The only way to change emotions, or weight, or any health concern, is to first OWN it.  Acknowledge that it is yours.  I think a lot of people trying to lose weight are trying to run away from the weight.  ”This isn’t me!!!  Get it off of me!!!”  This will never work.  Again, sit with yourself.  Breathe deep into your (perhaps big) belly.  Let it be there and fully present.  ”Hello, (big) belly.  What’s up?  What is your need?  How are you helping me?  What are you trying to tell me?”

Thoughts?  

{ 2 comments }

They say the to “assume” anything makes an “ASS out of U and ME,” so I will be very clear here.  

What is a grain?  

A grain, according to dictionary.com, is

“a small, hard seed, especially the seed of a foodplant such 

as wheat, corn, rye, oats, rice, or millet (or) 

the gathered seed of food plants, especially of cereal plants.”
 
Wheat is a grain.  Wheat is a grain that is very (naturally) high in gluten, which you hear so much about.  ”Whole wheat” is wheat that has been ground into flour, but not denatured.  White flour is made – usually – from whole wheat, but the bran and germ (the healthier parts of the grain) have been removed.  Both whole wheat products and white flour products have gluten.  
 
Other grains – besides white flour and whole wheat – that contain gluten include 
spelt, kamut, barley, and rye.  
 
wheatIf you have celiac disease, which may manifest also as ulcerative colitis or chron’s disease, you should completely abstain from gluten – all sources of – as though your life depends on it.  
 
If you do not have celiac disease, you should still try to limit your consumption of gluten, as it does have health consequences in large amounts.  In particular, gall bladder problems, thyroid problems, and arthritis I believe are linked to gluten sensitivity or over-consumption.  
 
White grains are really just simple sugars.
Whole grains are still sugars, but also with some other things like fiber, oils, and vitamins.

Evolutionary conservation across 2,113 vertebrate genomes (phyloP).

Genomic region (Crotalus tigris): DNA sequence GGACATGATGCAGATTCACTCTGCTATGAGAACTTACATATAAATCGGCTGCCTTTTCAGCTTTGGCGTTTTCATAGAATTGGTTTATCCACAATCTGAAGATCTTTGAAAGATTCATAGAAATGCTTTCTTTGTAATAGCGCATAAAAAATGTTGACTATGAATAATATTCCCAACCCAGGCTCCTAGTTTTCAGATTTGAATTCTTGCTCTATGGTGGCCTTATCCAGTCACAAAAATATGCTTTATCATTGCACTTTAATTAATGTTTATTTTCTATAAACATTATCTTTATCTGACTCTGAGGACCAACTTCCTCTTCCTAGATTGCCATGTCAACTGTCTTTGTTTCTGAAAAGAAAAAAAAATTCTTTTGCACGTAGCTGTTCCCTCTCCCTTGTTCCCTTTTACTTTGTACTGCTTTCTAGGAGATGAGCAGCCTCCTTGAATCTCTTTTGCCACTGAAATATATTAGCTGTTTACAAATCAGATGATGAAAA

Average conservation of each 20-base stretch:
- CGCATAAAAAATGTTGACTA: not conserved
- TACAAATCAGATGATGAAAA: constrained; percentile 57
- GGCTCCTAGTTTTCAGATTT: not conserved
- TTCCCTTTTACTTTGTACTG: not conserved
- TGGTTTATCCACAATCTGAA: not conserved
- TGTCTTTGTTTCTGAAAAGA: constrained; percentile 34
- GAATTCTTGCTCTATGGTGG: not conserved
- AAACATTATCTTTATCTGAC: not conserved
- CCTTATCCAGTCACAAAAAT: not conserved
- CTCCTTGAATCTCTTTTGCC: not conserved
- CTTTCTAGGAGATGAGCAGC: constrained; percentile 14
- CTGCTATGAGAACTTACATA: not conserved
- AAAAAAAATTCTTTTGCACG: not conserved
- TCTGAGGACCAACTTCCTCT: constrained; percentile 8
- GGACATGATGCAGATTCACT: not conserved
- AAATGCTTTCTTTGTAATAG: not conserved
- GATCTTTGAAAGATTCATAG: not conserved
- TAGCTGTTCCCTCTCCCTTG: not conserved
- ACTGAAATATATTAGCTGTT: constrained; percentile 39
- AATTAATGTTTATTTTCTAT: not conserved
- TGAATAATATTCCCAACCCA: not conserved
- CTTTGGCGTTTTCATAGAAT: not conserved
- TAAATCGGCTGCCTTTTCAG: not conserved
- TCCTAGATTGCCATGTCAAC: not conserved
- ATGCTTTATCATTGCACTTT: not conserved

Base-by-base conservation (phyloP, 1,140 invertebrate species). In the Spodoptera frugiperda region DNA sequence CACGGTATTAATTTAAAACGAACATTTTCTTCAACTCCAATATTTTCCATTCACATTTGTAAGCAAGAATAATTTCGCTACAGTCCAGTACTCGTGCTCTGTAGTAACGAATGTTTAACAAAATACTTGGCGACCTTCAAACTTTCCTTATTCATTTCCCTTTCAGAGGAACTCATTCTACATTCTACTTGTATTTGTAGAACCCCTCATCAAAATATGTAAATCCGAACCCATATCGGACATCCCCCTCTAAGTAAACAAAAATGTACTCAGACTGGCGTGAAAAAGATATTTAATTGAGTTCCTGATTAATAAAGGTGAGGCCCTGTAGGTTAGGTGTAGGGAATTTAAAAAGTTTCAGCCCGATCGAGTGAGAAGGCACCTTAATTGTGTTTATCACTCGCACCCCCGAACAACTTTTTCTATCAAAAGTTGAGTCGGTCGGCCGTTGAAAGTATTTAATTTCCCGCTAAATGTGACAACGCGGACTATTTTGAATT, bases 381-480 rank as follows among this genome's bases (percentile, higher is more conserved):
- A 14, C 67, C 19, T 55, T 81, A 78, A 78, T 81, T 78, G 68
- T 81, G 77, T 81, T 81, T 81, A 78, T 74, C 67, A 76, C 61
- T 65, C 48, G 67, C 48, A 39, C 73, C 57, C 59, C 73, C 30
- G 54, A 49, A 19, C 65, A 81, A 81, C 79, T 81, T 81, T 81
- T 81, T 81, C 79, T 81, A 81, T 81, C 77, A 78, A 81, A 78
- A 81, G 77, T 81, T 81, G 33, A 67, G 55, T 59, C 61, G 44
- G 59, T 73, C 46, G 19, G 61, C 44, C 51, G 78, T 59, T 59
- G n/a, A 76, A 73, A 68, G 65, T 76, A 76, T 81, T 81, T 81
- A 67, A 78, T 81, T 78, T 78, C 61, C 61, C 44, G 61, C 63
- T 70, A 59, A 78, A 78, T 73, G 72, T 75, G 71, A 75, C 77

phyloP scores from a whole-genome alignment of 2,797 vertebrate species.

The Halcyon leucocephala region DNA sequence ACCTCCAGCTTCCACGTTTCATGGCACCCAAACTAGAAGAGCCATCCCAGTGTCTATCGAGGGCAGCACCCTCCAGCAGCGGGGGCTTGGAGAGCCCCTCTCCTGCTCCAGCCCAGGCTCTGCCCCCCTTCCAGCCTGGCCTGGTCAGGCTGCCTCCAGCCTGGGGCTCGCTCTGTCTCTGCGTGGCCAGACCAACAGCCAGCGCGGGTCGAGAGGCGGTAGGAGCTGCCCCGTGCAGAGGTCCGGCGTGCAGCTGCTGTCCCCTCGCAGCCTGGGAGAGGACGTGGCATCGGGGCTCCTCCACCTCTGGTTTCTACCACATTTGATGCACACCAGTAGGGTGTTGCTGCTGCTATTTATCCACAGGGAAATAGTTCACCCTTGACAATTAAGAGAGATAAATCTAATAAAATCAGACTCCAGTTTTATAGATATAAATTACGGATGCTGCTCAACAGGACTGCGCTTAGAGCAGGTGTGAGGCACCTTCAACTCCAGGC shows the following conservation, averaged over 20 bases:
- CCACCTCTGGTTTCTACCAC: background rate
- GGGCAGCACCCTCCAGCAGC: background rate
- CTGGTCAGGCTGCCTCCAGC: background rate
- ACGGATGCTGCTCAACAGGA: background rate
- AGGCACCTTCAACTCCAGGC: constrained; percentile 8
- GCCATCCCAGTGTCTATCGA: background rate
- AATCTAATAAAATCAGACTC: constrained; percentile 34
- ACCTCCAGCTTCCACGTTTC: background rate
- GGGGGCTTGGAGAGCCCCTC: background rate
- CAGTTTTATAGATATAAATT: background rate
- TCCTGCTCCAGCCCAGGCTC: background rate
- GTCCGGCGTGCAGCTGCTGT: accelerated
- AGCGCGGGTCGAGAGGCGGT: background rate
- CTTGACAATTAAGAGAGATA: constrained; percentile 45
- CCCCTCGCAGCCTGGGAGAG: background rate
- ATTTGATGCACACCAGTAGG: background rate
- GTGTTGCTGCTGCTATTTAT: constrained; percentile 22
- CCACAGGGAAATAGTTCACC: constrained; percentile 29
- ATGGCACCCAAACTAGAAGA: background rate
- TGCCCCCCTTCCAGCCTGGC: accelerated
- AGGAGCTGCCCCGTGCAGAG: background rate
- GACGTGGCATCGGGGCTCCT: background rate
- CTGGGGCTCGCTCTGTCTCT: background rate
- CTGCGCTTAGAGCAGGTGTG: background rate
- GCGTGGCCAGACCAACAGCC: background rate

When grains are digested, your body uses the carbohydrates as energy.  Carbohydrates – or “carbs” – are sugars.  If they are not used for energy, your body stores them…as fat.  For most of us, we don’t really need to store any more fat!  
 
Plus, too much sugar => diabetes.  In the “old days,” people would have pancakes and biscuits in the morning because they were out working in the fields all day long.  You don’t need to “carb-load” if you’re going to sit behind a desk all day!  
 
Whole grains (whole wheat, corn, brown rice, whole oats, millet, etc.) are digested slower because they contain the bran of the grain, which is the fiber.  Fiber – in general – is good for you.  But the carb part of it, it’s still going to be digested as sugar.  And as far as whole wheat products go, it still has carbs and gluten!  
 
If you are
  • Trying to lose weight
  • Diabetic

it’s best to avoid all grains – and sugars – in general.  At least temporarily.  

We like to say “KNOW” not “NO”
 
In other words, KNOW how food is going to affect you and your body, but you don’t necessarily always have to turn down (or say “NO”) to …. a piece of chocolate cake or a delicious hamburger on a bun.  Just KNOW how it is going to affect your overall health direction.  Are you sure this is what you want?  If not, just like we did in the 80s, just say “NO!”
 
 

{ 0 comments }






Get these types of wellness tips delivered to you every week.

We respect your email privacy